* Brian Kim faces 26 felony counts in alleged Ponzi scheme
* Defendant had appeared on CNBC
* CFTC accuses Kim of hiding losses, improper fund use (Updates throughout; adds criminal charges, bylines, second dateline)
By Emily Stephenson and Jonathan Stempel
WASHINGTON/NEW YORK, Feb 15 (Reuters) - A New York investor who has appeared on CNBC television as a derivatives expert has been charged with running a Ponzi scheme that defrauded victims out of more than $4 million, Manhattan District Attorney Cyrus Vance Jr said on Tuesday.
Brian Kim, 35, was charged with 26 felony counts including grand larceny, scheming to defraud and falsifying business records.
The Commodity Futures Trading Commission filed a separate civil enforcement action against Kim and his hedge fund, Liquid Capital Management LLC.
A lawyer for the defendant could not immediately be reached for comment. Kim faces up to 25 years in prison on the most serious count, grand larceny in the first degree.
Vance said that Kim induced at least 45 victims, including some from the technology industry, to make risky and speculative investments by portraying himself as an "accomplished trader and money manager."
Instead, Vance said, Kim diverted client money to himself, while generating large financial losses in trades of "highly speculative" futures contracts.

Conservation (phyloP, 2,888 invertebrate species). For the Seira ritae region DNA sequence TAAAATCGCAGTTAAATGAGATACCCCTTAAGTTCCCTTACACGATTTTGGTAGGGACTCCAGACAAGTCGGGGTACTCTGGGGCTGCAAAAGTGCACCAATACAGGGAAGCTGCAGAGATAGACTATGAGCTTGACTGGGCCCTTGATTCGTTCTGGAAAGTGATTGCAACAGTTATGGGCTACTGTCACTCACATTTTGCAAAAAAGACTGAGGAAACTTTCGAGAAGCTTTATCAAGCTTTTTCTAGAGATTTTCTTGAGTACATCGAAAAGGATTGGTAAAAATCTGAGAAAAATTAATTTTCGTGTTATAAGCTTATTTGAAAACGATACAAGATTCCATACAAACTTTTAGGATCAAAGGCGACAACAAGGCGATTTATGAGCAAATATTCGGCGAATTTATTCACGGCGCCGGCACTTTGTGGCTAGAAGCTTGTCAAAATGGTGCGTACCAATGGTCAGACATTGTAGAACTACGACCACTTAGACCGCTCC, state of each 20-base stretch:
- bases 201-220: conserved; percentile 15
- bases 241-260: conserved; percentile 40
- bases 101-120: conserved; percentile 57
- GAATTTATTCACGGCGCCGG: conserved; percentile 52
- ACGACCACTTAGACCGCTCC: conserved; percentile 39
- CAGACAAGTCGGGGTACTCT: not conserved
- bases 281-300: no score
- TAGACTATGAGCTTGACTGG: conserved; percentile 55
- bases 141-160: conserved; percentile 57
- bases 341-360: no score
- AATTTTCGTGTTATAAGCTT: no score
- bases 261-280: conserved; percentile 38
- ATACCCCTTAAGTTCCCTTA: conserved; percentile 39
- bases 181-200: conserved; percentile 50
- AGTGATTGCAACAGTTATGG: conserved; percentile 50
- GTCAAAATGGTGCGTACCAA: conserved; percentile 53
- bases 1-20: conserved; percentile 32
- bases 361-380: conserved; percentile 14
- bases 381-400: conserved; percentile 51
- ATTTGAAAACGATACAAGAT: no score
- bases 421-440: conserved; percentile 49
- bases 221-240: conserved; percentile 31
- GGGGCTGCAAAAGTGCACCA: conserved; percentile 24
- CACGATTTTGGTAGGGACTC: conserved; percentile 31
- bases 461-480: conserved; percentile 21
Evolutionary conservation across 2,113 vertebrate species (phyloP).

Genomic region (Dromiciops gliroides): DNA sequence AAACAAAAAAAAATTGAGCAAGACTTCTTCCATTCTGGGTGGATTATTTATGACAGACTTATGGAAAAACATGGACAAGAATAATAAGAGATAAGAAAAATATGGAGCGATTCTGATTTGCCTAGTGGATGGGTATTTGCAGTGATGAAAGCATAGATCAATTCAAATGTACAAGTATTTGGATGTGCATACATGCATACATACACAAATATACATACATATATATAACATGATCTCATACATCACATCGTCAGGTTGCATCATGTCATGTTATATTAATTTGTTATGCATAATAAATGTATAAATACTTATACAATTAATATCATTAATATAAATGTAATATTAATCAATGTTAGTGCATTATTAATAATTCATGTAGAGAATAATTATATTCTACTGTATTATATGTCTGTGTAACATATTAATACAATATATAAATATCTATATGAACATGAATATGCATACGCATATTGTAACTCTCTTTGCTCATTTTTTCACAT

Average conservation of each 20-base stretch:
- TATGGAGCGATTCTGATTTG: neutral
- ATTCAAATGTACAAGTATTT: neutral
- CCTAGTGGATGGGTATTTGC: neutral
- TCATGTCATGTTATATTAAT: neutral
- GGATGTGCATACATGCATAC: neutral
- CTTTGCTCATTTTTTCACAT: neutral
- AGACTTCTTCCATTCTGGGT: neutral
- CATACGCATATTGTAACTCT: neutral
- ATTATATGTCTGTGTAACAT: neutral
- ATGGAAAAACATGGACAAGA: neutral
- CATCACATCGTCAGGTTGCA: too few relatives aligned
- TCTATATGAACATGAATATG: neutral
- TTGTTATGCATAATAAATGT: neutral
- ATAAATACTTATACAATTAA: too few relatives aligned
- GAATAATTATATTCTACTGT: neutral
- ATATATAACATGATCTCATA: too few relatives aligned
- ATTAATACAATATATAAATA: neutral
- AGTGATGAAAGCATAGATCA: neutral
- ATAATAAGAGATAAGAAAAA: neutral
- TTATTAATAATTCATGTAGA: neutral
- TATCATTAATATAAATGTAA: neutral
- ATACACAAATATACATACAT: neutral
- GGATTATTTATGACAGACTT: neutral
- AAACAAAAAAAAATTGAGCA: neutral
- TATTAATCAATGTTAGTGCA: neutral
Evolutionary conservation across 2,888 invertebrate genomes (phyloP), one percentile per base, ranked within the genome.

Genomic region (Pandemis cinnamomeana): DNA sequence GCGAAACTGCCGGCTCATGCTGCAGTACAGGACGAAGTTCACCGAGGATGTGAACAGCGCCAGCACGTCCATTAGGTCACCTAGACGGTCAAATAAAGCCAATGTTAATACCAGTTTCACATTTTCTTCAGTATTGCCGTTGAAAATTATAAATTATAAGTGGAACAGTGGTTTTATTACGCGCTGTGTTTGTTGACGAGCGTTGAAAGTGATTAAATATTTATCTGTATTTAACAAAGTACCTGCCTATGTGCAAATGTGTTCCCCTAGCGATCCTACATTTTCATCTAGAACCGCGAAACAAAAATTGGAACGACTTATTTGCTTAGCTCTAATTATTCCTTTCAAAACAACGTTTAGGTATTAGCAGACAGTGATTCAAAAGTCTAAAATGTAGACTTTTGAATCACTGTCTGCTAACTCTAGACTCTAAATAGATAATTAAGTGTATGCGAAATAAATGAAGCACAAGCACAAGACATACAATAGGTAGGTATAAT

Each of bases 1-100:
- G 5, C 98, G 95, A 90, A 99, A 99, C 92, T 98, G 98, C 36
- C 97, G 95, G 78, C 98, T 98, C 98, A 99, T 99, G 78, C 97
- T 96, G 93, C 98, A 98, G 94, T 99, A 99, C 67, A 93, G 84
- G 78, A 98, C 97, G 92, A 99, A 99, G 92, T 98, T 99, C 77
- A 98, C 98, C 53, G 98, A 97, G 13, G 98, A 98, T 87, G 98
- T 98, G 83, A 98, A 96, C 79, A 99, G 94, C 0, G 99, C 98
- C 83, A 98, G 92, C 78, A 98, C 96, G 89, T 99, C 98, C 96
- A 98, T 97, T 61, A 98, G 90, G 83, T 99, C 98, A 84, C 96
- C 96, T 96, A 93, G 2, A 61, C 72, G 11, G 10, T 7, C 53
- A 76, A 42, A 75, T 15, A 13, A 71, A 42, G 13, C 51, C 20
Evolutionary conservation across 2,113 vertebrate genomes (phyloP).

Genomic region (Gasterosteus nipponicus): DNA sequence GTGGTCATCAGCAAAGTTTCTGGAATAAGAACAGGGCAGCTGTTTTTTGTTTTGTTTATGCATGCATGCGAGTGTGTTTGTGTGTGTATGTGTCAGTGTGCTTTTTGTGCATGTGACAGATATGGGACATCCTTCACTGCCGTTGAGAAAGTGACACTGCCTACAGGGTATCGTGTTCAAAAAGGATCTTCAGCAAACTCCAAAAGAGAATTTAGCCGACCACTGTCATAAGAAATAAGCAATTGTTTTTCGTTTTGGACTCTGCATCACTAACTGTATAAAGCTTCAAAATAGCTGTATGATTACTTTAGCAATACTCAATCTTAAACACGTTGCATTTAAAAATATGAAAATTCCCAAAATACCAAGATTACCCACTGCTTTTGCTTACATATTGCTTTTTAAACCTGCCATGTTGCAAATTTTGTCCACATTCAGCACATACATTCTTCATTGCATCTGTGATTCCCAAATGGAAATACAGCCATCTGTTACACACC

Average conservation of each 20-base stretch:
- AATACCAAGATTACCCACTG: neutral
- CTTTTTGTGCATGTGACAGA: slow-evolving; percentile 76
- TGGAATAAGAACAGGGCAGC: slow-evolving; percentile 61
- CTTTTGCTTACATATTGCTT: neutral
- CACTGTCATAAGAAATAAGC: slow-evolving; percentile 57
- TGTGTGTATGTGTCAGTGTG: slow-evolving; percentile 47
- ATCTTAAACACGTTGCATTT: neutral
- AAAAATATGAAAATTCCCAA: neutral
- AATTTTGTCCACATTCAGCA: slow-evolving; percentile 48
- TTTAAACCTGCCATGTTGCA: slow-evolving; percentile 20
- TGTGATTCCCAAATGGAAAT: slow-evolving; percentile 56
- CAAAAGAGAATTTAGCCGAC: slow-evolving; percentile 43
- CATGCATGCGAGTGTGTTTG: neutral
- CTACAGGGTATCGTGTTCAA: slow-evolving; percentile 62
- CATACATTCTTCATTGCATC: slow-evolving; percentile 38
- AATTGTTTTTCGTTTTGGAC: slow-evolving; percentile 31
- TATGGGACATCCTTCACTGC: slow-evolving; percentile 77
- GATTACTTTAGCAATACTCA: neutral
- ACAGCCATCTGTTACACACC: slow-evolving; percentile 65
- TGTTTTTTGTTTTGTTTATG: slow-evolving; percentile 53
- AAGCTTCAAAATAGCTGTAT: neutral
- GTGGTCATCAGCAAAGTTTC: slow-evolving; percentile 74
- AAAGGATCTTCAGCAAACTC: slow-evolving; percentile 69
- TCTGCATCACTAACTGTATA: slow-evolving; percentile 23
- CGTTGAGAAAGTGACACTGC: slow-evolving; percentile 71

Vance said Kim is considered a fugitive, after failing to appear in court last month in an unrelated criminal case in which he was charged with stealing money from a condominium in Manhattan's East Village where he lived.
References to Kim's appearances on CNBC appear on websites for both the television station and Liquid Capital.
The CFTC said a federal court has frozen assets held by Liquid Capital, after the firm was alleged to have fraudulently solicited $2.1 million of investments in a commodity futures pool.
That regulator also accused Kim and Liquid Capital of hiding substantial losses.
It said Liquid Capital improperly spent more than $800,000 on expenses including groceries, excursions to upscale retailers such as Coach and Barney's New York, trips to Atlantic City, New Jersey, and skiing in Vermont.
Kim graduated from Dartmouth College in 1997, according to Liquid Capital's website. (Reporting by Emily Stephenson in Washington, D.C. and Jonathan Stempel in New York; Editing by Gary Hill)